The Double Helix: A Personal Account of the Discovery of the Structure of DNA
The classic personal account of Watson and Crick’s groundbreaking discovery of the structure of DNA, now with an introduction by Sylvia Nasar, author of A Beautiful Mind.
By identifying the structure of DNA, the molecule of life, Francis Crick and James Watson revolutionized biochemistry and won themselves a Nobel Prize. At the time, Watson was only twenty-four, a young scientist hungry to make his mark. His uncompromisingly honest account of the heady days of their thrilling sprint against other world-class researchers to solve one of science’s greatest mysteries gives a dazzlingly clear picture of a world of brilliant scientists with great gifts, very human ambitions, and bitter rivalries.
With humility unspoiled by false modesty, Watson relates his and Crick’s desperate efforts to beat Linus Pauling to the Holy Grail of life sciences, the identification of the basic building block of life. Never has a scientist been so truthful in capturing in words the flavor of his work.
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His talk was far from vacuous and stood out sharply from the rest , several of
which bore no connection to the purpose of the meeting . Fortunately these were
in Italian , and so the obvious boredom of the foreign guests did not need to be ...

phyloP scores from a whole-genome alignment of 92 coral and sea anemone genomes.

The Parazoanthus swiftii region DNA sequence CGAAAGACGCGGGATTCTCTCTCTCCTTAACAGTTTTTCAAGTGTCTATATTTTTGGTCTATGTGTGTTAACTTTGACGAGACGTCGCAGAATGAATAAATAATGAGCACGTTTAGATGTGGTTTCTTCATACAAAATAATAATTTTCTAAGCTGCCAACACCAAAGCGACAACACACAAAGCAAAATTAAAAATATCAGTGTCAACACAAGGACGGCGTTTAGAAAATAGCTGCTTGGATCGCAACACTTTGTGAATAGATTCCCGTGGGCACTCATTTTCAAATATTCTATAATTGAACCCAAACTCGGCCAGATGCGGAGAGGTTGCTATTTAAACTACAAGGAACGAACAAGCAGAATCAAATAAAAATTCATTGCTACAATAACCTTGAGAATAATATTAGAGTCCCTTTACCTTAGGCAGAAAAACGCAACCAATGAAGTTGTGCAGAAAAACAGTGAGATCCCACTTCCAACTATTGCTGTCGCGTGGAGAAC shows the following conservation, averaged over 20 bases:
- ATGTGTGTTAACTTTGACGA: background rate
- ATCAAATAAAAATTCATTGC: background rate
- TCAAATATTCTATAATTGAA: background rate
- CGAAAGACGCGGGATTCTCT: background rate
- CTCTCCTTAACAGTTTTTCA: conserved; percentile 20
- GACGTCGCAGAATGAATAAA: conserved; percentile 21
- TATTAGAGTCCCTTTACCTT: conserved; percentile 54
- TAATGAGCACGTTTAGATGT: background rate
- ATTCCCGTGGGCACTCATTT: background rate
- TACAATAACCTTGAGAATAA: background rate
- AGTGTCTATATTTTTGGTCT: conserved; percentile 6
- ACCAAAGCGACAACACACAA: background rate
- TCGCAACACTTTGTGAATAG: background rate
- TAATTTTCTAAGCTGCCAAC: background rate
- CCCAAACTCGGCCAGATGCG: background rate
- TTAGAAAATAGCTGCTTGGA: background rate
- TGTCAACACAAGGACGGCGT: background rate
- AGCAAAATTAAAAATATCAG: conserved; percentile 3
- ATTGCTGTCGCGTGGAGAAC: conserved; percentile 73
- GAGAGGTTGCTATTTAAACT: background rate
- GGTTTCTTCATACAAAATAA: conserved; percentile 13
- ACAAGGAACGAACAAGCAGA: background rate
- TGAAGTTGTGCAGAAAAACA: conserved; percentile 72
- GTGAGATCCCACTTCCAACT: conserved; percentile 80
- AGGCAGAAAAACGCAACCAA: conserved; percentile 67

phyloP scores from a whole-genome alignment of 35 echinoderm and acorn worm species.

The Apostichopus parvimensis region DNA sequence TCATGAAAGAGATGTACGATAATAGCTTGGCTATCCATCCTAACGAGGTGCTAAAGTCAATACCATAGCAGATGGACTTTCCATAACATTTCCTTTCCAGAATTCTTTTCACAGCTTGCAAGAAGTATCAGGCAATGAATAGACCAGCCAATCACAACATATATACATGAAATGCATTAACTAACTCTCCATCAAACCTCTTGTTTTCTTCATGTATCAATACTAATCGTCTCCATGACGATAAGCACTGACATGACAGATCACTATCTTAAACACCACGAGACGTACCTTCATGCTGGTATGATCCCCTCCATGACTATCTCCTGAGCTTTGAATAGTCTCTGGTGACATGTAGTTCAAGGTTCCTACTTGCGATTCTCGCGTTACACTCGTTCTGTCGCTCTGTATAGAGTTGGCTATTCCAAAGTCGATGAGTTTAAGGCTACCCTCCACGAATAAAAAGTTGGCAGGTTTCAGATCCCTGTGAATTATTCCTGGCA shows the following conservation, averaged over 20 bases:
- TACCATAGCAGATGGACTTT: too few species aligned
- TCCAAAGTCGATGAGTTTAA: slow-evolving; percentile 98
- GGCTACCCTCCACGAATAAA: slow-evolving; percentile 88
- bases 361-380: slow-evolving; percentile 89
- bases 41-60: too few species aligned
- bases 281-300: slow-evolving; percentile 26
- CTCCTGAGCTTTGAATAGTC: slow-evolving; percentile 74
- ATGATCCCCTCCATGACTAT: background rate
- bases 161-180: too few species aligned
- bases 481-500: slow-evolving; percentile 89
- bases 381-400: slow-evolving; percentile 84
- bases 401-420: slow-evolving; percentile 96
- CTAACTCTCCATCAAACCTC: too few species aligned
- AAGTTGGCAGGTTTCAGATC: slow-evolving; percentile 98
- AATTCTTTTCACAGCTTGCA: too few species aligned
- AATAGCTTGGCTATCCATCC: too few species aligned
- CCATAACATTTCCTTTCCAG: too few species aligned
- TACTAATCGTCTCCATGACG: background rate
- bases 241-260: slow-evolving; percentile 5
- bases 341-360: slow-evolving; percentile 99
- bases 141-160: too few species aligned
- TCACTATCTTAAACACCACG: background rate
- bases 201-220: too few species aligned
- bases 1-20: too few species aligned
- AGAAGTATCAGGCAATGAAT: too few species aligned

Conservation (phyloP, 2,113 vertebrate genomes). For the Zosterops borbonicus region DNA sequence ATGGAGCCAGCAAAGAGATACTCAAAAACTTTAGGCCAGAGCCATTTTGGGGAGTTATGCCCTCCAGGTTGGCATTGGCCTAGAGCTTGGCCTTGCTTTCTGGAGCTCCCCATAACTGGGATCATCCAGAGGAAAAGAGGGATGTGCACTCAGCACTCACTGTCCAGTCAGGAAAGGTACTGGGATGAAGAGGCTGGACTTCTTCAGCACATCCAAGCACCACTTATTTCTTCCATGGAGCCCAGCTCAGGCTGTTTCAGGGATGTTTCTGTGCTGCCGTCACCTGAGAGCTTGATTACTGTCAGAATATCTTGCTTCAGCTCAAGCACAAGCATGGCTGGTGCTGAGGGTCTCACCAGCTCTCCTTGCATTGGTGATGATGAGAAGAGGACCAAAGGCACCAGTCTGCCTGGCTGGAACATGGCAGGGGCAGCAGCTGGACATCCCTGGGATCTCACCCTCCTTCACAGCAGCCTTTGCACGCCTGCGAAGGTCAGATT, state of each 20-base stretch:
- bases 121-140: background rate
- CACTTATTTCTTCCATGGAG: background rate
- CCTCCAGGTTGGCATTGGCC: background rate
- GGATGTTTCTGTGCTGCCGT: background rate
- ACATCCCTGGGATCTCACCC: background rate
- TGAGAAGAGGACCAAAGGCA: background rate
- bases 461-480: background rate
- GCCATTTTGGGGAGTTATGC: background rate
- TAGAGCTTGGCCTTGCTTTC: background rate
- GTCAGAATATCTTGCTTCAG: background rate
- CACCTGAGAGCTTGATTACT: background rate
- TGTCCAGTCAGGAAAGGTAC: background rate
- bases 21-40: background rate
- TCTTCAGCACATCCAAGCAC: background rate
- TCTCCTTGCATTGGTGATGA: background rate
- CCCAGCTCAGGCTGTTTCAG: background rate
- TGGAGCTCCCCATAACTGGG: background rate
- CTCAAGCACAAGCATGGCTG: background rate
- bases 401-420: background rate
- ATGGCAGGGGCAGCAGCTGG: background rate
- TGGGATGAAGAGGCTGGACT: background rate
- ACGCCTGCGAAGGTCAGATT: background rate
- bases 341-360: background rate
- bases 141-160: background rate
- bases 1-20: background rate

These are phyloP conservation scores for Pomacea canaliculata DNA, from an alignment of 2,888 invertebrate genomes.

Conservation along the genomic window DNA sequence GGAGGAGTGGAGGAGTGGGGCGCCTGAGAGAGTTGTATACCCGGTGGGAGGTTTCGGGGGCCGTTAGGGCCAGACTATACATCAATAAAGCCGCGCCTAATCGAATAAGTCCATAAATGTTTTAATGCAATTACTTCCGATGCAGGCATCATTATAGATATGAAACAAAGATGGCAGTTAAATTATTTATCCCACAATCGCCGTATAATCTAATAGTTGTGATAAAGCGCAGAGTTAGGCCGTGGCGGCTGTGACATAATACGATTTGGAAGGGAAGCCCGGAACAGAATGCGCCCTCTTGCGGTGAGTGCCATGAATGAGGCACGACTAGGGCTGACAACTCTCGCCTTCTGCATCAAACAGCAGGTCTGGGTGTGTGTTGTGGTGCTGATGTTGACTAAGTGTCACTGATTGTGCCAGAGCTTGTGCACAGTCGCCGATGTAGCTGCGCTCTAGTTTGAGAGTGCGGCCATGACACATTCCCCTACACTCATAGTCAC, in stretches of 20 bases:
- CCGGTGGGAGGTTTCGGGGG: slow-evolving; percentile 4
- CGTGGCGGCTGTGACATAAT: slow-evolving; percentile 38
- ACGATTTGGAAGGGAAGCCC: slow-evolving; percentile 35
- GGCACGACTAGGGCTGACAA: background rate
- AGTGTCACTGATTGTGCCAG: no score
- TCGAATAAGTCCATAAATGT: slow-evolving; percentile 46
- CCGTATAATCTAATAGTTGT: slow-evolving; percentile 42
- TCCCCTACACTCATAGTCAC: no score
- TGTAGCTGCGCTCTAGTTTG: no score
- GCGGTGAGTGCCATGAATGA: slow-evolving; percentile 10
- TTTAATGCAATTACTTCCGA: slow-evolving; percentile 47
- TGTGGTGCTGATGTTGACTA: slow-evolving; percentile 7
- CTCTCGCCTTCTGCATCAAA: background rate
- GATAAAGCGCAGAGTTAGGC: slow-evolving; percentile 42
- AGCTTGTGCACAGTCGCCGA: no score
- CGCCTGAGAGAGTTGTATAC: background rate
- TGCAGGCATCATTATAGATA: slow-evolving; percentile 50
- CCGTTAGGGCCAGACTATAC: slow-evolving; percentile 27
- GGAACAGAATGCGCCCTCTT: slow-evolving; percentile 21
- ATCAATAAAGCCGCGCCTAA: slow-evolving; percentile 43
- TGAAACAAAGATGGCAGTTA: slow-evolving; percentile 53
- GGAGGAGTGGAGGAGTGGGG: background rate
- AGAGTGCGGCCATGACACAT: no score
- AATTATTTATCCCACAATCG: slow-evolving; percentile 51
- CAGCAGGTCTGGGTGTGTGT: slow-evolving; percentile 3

Before Maurice's talk I had worried about the possibility that the gene might be
fantastically irregular . Now , however , I knew that genes could crystallize ; hence
they must have a regular structure that could be solved in a straightforward ...
The news hit me in Geneva , where I had stopped for several days to talk with the
Swiss phage worker Jean Weigle , who was just back from a winter of work at Cal
Tech . Before leaving , Jean had gone to the lecture where Linus had made ...
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LibraryThing ReviewUser Review - pramodghuge - LibraryThing
A very personal account by the author James Watson on how he and his colleague Francis Crick with the help of others beat Linus Pauling to win the coveted Nobel prize for identifying the structure of ... Read full review
LibraryThing ReviewUser Review - ajlewis2 - LibraryThing
I read about a third of it. I found the story wandered and wasn't clear. His treatment of Rosalind Franklin sounded like something written in the 1950s. It was at that point that I decided the book ... Read full review